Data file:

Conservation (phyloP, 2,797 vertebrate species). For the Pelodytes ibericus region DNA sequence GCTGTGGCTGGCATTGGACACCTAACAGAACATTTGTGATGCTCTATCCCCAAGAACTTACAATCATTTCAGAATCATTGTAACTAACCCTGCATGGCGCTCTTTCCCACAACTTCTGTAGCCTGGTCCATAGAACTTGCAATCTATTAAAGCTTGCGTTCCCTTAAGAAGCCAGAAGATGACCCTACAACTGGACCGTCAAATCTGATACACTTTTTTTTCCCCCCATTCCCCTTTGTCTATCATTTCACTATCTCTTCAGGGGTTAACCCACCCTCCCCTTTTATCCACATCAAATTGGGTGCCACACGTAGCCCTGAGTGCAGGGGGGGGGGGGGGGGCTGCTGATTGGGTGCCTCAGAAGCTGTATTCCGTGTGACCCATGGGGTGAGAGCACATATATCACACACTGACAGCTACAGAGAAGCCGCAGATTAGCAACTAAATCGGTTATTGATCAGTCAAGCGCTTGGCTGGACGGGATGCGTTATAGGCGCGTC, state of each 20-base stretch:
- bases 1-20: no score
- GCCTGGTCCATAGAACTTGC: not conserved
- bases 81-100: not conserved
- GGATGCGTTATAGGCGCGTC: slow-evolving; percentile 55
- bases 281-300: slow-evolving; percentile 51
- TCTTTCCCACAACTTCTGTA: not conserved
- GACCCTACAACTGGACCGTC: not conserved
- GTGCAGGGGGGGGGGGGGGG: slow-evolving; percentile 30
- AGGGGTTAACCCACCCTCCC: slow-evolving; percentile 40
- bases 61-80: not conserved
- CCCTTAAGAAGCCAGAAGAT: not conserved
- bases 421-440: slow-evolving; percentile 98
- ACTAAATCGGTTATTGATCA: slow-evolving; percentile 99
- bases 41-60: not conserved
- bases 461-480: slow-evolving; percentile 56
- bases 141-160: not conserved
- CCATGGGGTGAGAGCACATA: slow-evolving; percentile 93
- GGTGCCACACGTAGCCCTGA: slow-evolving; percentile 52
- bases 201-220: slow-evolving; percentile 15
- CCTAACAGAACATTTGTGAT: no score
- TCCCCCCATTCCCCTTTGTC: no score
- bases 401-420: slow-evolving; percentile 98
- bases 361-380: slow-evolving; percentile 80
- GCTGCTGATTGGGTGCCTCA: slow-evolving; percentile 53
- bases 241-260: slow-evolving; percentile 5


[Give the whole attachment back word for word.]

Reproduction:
Conservation (phyloP, 2,797 vertebrate species). For the Pelodytes ibericus region DNA sequence GCTGTGGCTGGCATTGGACACCTAACAGAACATTTGTGATGCTCTATCCCCAAGAACTTACAATCATTTCAGAATCATTGTAACTAACCCTGCATGGCGCTCTTTCCCACAACTTCTGTAGCCTGGTCCATAGAACTTGCAATCTATTAAAGCTTGCGTTCCCTTAAGAAGCCAGAAGATGACCCTACAACTGGACCGTCAAATCTGATACACTTTTTTTTCCCCCCATTCCCCTTTGTCTATCATTTCACTATCTCTTCAGGGGTTAACCCACCCTCCCCTTTTATCCACATCAAATTGGGTGCCACACGTAGCCCTGAGTGCAGGGGGGGGGGGGGGGGCTGCTGATTGGGTGCCTCAGAAGCTGTATTCCGTGTGACCCATGGGGTGAGAGCACATATATCACACACTGACAGCTACAGAGAAGCCGCAGATTAGCAACTAAATCGGTTATTGATCAGTCAAGCGCTTGGCTGGACGGGATGCGTTATAGGCGCGTC, state of each 20-base stretch:
- bases 1-20: no score
- GCCTGGTCCATAGAACTTGC: not conserved
- bases 81-100: not conserved
- GGATGCGTTATAGGCGCGTC: slow-evolving; percentile 55
- bases 281-300: slow-evolving; percentile 51
- TCTTTCCCACAACTTCTGTA: not conserved
- GACCCTACAACTGGACCGTC: not conserved
- GTGCAGGGGGGGGGGGGGGG: slow-evolving; percentile 30
- AGGGGTTAACCCACCCTCCC: slow-evolving; percentile 40
- bases 61-80: not conserved
- CCCTTAAGAAGCCAGAAGAT: not conserved
- bases 421-440: slow-evolving; percentile 98
- ACTAAATCGGTTATTGATCA: slow-evolving; percentile 99
- bases 41-60: not conserved
- bases 461-480: slow-evolving; percentile 56
- bases 141-160: not conserved
- CCATGGGGTGAGAGCACATA: slow-evolving; percentile 93
- GGTGCCACACGTAGCCCTGA: slow-evolving; percentile 52
- bases 201-220: slow-evolving; percentile 15
- CCTAACAGAACATTTGTGAT: no score
- TCCCCCCATTCCCCTTTGTC: no score
- bases 401-420: slow-evolving; percentile 98
- bases 361-380: slow-evolving; percentile 80
- GCTGCTGATTGGGTGCCTCA: slow-evolving; percentile 53
- bases 241-260: slow-evolving; percentile 5